From Medical Records to Clinical Science
Mikel Aickin, PhD; Charles Elder, MD, MPH, FACP
Medical records contain an abundance of information. Increasing the information flow from medical records to clinical practice requires methods of analysis appropriate for large nonintervention studies. This article explains in nontechnical language what these methods are, how they differ from conventional statistical analyses, and why the latter are generally inappropriate: they use incorrect methods or misuse correct methods. A set of guidelines is suggested for use in nonintervention clinical research.

Electronic Medical Records Research

Analysis of Nonintervention Studies: Technical Supplement
Mikel Aickin, PhD
Methods for analyzing data in nonintervention clinical studies are substantially different from those that are appropriate for randomized clinical trials. A systematic approach for dealing with statistical confounding in nonintervention research has been developed over the past 30 to 40 years, and the essence of this theory constitutes the contents of this online only companion article to "From Medical Records to Clinical Science."

Letters to the Editor

Physician-Assisted Suicide and Euthanasia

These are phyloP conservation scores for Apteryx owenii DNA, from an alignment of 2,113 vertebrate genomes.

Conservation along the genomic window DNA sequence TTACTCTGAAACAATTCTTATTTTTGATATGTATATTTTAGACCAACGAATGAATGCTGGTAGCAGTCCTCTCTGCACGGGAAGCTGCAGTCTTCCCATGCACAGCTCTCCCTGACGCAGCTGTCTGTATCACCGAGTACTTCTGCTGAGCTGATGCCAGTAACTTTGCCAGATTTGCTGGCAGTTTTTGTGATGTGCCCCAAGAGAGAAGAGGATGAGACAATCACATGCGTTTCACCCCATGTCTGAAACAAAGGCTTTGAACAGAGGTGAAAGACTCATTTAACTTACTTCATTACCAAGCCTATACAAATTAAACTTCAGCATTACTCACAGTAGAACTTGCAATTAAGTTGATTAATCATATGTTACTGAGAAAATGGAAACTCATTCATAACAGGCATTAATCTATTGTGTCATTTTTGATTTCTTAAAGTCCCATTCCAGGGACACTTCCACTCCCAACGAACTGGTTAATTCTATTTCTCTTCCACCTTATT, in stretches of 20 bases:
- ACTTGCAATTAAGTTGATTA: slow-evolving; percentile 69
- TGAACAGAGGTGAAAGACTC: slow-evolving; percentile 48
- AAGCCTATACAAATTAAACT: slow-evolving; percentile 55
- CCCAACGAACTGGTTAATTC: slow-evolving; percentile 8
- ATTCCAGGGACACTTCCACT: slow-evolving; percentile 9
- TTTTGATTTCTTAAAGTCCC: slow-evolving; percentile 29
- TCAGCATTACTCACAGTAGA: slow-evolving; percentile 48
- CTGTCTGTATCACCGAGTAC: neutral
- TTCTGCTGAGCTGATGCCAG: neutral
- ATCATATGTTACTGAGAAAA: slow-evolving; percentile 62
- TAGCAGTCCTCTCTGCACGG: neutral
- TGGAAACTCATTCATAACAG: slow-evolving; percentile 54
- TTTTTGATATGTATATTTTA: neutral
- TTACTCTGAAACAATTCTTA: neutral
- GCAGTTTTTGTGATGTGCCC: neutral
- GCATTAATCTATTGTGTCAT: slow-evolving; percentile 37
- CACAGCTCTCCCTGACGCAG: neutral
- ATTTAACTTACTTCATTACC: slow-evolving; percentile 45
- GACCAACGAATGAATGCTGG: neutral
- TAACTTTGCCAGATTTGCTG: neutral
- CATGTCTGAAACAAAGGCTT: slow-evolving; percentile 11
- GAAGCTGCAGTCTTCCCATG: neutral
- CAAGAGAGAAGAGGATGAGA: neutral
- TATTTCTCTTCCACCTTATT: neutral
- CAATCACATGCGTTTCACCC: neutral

Financial Implications of Increasing Medical School Class Size

The Health Care Professional as a Modern Abolitionist

Narrative Medicine

A Model for Humanization in Critical Care
Adriano Machado Facioli, PhD; Fábio Ferreira Amorim, MD, PhD; Karlo Jozefo Quadros de Almeida, MD
Implementing narrative medicine to assist a patient with amyotrophic lateral sclerosis, dependent on mechanical ventilation and prolonged hospitalization, led to the development of more effective communication that strengthened the therapeutic relationship, enhanced humane care practices, and resulted in greater physical and psychological comfort for the patient. The patient is viewed, not merely as a case to diagnose, but as a person with a story that evokes emotions in those who assist him or her.

Soul of the Healer

Original Visual Art

"Shere Kahn"
Shannon Sommers, MD

"Finding Mr Peanut"
Carrie Davino-Ramaya, MD

Ahmed Salahudeen

"Yosemite Colors"
Gary Larsen

On the Cover

"Botswana Lebala"
Stuart Hahn, MD